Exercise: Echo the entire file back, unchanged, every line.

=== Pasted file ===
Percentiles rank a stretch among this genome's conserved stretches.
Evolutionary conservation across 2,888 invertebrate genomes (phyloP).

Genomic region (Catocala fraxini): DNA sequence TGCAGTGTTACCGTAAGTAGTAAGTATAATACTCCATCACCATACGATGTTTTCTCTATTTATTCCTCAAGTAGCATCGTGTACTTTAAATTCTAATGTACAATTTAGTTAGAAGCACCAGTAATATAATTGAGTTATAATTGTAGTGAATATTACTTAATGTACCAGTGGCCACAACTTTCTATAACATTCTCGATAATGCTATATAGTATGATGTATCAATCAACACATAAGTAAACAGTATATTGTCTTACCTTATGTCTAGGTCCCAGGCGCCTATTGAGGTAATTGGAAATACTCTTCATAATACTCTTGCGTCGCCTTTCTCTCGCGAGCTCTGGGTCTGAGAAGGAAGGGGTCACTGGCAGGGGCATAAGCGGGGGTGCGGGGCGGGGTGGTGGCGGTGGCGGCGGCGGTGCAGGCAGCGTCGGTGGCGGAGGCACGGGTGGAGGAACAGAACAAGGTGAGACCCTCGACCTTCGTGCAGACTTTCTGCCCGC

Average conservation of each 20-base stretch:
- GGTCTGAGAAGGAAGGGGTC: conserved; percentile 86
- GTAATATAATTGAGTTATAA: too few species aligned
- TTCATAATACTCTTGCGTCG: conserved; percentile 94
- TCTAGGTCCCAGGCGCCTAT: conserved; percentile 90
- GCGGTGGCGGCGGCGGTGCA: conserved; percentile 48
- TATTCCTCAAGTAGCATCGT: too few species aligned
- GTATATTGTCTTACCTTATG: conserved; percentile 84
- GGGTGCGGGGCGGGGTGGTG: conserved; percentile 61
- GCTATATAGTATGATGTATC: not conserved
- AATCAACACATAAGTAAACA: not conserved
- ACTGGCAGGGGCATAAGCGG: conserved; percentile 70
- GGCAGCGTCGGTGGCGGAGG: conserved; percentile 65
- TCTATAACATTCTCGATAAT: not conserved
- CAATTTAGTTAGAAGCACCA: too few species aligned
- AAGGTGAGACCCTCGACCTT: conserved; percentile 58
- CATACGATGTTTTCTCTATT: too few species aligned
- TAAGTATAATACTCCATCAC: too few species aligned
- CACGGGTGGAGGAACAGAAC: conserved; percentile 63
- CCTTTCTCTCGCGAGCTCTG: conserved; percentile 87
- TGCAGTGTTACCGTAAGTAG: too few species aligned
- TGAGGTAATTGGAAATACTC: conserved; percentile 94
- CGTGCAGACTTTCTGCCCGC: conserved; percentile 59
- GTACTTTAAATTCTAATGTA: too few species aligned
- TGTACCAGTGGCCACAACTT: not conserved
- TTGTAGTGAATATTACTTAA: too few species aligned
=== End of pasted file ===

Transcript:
Percentiles rank a stretch among this genome's conserved stretches.
Evolutionary conservation across 2,888 invertebrate genomes (phyloP).

Genomic region (Catocala fraxini): DNA sequence TGCAGTGTTACCGTAAGTAGTAAGTATAATACTCCATCACCATACGATGTTTTCTCTATTTATTCCTCAAGTAGCATCGTGTACTTTAAATTCTAATGTACAATTTAGTTAGAAGCACCAGTAATATAATTGAGTTATAATTGTAGTGAATATTACTTAATGTACCAGTGGCCACAACTTTCTATAACATTCTCGATAATGCTATATAGTATGATGTATCAATCAACACATAAGTAAACAGTATATTGTCTTACCTTATGTCTAGGTCCCAGGCGCCTATTGAGGTAATTGGAAATACTCTTCATAATACTCTTGCGTCGCCTTTCTCTCGCGAGCTCTGGGTCTGAGAAGGAAGGGGTCACTGGCAGGGGCATAAGCGGGGGTGCGGGGCGGGGTGGTGGCGGTGGCGGCGGCGGTGCAGGCAGCGTCGGTGGCGGAGGCACGGGTGGAGGAACAGAACAAGGTGAGACCCTCGACCTTCGTGCAGACTTTCTGCCCGC

Average conservation of each 20-base stretch:
- GGTCTGAGAAGGAAGGGGTC: conserved; percentile 86
- GTAATATAATTGAGTTATAA: too few species aligned
- TTCATAATACTCTTGCGTCG: conserved; percentile 94
- TCTAGGTCCCAGGCGCCTAT: conserved; percentile 90
- GCGGTGGCGGCGGCGGTGCA: conserved; percentile 48
- TATTCCTCAAGTAGCATCGT: too few species aligned
- GTATATTGTCTTACCTTATG: conserved; percentile 84
- GGGTGCGGGGCGGGGTGGTG: conserved; percentile 61
- GCTATATAGTATGATGTATC: not conserved
- AATCAACACATAAGTAAACA: not conserved
- ACTGGCAGGGGCATAAGCGG: conserved; percentile 70
- GGCAGCGTCGGTGGCGGAGG: conserved; percentile 65
- TCTATAACATTCTCGATAAT: not conserved
- CAATTTAGTTAGAAGCACCA: too few species aligned
- AAGGTGAGACCCTCGACCTT: conserved; percentile 58
- CATACGATGTTTTCTCTATT: too few species aligned
- TAAGTATAATACTCCATCAC: too few species aligned
- CACGGGTGGAGGAACAGAAC: conserved; percentile 63
- CCTTTCTCTCGCGAGCTCTG: conserved; percentile 87
- TGCAGTGTTACCGTAAGTAG: too few species aligned
- TGAGGTAATTGGAAATACTC: conserved; percentile 94
- CGTGCAGACTTTCTGCCCGC: conserved; percentile 59
- GTACTTTAAATTCTAATGTA: too few species aligned
- TGTACCAGTGGCCACAACTT: not conserved
- TTGTAGTGAATATTACTTAA: too few species aligned